Northern Mariana Islands

The Bureau of National Affairs in an article entitled, “Trade Associations Oppose Bill Aimed At Textiles From Northern Mariana Islands,” reports that The National Retail Association, joined by three other trade associations, September 5 urged members of US Congress to oppose a measure that would subject products made in the Commonwealth of the Northern Mariana Islands (CNMI) to import duties and quotas.
The legislation, known as the “Made in the USA Label Defense Act,” (S. 922, H.R. 1621, also known as “The Franks Bill”) also would bar use of the “Made in the USA” label on CNMI products. Supporters of the legislation have alleged labor abuses and textile transshipment as reasons for the legislation.
NRF, in a joint letter with the American Manufacturers Association, the International Mass Retailers Association, and the United States Association of Importers of Textiles and apparel, said that the measure would confuse consumers and violate current federal laws. The associations represent US companies that manufacture, import, and sell clothing.
An NRF spokesman told the Bureau of National Affairs September 6 that there was concern that the measure could end up being rolled into an omnibus appropriations measure as Congress gets ready to adjourn.
“There is simply no legal, economic, or moral basis for concluding that the United States should treat products differently when they are produced in the CNMI [rather] than in California, New York, or North Carolina. No part of the United States — including other territories — has ever been subjected to US import duties and quotas on its products,” the letter stated.
Further, the trade associations argued that duties and quotas would “stifle” Saipan’s garment industry, which is the largest source of livelihood for the island. “By effectively destroying the CNMI’s manufacturing sector, this legislation would undermine the CNMI’s economy, potentially making the CNMI more dependent on the federal government,” the letter warned.
The letter said that federal law requires US companies to identify “USA” as the country of origin of products made in CNMI since CNMI is part of the United States. Other US territories are subject to the same rules. Not only would the legislation fail to achieve its stated objectives, it would discriminate against a group of US citizens and set a dangerous precedent for other US territories, the letter said.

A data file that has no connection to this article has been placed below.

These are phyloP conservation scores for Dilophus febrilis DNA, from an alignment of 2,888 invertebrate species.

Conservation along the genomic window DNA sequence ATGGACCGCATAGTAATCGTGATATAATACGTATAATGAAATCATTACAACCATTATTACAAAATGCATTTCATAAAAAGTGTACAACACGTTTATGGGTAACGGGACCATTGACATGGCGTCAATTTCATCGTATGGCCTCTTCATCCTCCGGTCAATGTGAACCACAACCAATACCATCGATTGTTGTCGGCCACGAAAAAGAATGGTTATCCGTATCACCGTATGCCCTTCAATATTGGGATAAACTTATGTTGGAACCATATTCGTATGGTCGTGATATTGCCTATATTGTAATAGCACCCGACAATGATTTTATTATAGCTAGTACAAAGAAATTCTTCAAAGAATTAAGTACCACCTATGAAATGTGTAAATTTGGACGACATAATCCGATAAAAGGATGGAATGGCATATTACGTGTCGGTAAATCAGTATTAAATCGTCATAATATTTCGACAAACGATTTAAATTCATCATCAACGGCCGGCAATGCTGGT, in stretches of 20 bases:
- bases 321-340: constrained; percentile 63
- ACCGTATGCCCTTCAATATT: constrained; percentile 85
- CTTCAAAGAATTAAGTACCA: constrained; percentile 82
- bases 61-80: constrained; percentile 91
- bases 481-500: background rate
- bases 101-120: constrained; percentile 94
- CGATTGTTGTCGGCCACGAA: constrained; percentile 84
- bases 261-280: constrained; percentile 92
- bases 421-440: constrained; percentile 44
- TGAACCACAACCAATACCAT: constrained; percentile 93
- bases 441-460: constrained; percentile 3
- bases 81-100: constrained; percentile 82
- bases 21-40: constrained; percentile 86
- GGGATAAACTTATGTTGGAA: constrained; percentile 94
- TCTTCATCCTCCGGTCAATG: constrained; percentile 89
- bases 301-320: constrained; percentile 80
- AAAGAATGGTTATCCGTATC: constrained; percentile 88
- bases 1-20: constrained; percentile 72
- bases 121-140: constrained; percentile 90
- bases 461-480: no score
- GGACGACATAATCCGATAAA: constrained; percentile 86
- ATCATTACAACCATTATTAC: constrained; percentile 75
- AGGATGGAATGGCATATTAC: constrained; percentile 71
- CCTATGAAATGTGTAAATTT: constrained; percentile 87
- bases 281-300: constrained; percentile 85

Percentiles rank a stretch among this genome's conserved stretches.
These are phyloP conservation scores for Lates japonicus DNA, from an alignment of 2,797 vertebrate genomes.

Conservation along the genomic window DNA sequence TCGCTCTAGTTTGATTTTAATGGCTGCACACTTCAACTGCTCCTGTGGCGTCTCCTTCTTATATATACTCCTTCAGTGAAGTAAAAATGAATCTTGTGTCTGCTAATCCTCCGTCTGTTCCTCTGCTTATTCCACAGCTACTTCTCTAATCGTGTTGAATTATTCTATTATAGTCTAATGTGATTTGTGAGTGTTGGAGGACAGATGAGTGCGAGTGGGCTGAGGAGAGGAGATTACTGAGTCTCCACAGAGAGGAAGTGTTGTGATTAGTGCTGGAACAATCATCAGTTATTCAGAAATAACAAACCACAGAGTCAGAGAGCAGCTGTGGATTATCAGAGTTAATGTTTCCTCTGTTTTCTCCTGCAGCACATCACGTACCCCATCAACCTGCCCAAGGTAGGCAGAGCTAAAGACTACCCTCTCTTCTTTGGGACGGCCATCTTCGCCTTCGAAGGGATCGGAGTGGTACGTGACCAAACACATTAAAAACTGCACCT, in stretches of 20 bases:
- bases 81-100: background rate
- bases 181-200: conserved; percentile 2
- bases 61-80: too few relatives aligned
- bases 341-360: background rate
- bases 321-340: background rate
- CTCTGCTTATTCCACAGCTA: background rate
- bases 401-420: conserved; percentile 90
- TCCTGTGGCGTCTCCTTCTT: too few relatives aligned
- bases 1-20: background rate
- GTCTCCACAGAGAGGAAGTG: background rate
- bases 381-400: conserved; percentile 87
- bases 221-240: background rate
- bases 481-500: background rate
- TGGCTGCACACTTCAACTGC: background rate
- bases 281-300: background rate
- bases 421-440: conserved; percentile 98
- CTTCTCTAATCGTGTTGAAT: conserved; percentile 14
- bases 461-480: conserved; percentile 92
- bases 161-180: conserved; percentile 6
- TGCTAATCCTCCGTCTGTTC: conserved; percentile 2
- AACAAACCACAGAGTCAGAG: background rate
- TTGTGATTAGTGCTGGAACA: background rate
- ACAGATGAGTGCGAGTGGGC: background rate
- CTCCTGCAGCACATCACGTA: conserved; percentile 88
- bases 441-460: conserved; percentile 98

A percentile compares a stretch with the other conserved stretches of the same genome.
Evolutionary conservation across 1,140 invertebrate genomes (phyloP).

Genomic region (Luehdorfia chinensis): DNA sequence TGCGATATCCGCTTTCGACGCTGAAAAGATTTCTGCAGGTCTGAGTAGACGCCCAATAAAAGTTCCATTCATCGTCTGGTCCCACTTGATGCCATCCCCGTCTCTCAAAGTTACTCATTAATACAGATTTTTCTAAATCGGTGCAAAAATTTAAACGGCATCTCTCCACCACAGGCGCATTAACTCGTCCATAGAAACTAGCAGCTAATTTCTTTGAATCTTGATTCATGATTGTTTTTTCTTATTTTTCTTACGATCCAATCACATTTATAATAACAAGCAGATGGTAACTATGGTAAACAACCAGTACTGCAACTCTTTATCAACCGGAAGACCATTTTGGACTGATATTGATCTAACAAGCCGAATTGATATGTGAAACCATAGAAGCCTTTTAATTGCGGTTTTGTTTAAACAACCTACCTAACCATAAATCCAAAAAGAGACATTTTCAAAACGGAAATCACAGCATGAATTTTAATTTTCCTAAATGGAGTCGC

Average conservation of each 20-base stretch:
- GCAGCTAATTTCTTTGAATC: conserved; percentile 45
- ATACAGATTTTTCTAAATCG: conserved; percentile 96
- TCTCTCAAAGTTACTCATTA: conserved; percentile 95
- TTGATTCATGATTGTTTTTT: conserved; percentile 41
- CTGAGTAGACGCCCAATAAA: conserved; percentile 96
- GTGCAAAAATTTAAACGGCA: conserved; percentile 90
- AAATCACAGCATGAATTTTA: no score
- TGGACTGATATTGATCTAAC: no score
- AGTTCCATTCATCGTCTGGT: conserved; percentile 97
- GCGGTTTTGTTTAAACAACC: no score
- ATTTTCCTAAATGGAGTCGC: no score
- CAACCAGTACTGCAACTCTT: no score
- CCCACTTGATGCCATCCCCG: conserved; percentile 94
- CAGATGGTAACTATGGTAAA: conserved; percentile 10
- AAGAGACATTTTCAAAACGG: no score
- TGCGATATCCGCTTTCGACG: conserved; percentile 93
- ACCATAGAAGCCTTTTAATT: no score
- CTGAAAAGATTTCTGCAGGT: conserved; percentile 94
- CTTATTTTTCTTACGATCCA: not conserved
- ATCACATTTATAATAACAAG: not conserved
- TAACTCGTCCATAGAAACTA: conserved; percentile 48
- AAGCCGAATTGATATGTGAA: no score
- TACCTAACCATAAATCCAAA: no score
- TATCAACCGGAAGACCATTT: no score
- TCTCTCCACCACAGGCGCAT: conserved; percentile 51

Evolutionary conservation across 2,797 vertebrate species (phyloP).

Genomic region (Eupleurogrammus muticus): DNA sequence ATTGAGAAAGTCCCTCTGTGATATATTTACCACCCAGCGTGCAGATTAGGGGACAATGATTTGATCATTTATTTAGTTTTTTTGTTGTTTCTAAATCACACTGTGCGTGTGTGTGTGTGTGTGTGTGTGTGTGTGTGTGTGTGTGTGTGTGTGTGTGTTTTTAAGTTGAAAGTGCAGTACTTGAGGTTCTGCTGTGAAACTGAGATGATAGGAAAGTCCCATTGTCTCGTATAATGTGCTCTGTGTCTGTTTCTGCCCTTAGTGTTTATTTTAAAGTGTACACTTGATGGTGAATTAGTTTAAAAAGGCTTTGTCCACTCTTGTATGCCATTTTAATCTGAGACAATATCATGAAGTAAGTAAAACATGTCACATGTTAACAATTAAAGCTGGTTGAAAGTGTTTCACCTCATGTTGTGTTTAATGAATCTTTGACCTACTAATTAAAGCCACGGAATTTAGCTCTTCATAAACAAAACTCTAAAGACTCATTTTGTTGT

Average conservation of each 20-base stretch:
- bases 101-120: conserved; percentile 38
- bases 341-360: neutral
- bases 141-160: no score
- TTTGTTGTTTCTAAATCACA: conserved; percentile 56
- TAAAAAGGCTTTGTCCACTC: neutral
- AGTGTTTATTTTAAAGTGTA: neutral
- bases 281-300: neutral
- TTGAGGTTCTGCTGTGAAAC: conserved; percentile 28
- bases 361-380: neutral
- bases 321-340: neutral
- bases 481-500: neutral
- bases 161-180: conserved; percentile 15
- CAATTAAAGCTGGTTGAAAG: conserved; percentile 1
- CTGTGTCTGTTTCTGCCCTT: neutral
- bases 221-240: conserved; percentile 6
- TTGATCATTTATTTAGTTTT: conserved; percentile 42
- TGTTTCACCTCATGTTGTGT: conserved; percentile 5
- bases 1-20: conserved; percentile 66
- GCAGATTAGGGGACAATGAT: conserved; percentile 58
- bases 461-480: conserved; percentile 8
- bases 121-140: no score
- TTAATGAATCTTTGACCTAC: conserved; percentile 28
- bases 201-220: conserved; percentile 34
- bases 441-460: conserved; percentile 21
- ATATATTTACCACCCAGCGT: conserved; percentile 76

“We are delighted to hear of these major players’ objections to legislation that would adversely affect our business,” said Richard A. Pierce, acting chairman of the Saipan Garment Manufacturers Association. “Even more importantly, we’re pleased to know that the NRF recognizes the work we’re doing in addressing our opponents arguments in the Franks Bill”
The National Retail Federation, an organization representing more than 1.4 million US retail establishments, is using the Saipan Garment Manufacturers Association (SGMA) as an international model for socially responsible factories. On its internet web site, NRF mentions SGMA prominently in the section regarding suppliers and labor standards, as well as on the site’s home page.
The web site, which can be found at www.sweatshops-retail.org, describes the high standards of NRF and what retailers are doing to make certain they don’t buy from sweatshops. The site links to the Code of Conduct page on this site, and states, “…the SGMA experience shows how suppliers can work with retailers, non-governmental organizations and the government to improve labor standards compliance. The SGMA effort represents one industry-wide attempt by suppliers to work together to improve the treatment of workers throughout an entire industry.”
The National Retail Federation is the world’s largest retail trade association with membership that comprise all retail formats and channels of distribution including department, specialty, discount, catalogue, Internet and independent stores. NRF members employ more than 20 million people or about 1 in 5 American workers. NRF’s international members operate stores in more than 50 countries. In its role as the retail industry’s umbrella group, NRF also represents 32 national and 50 state associations in the US as well as 36 international associations representing retailers abroad.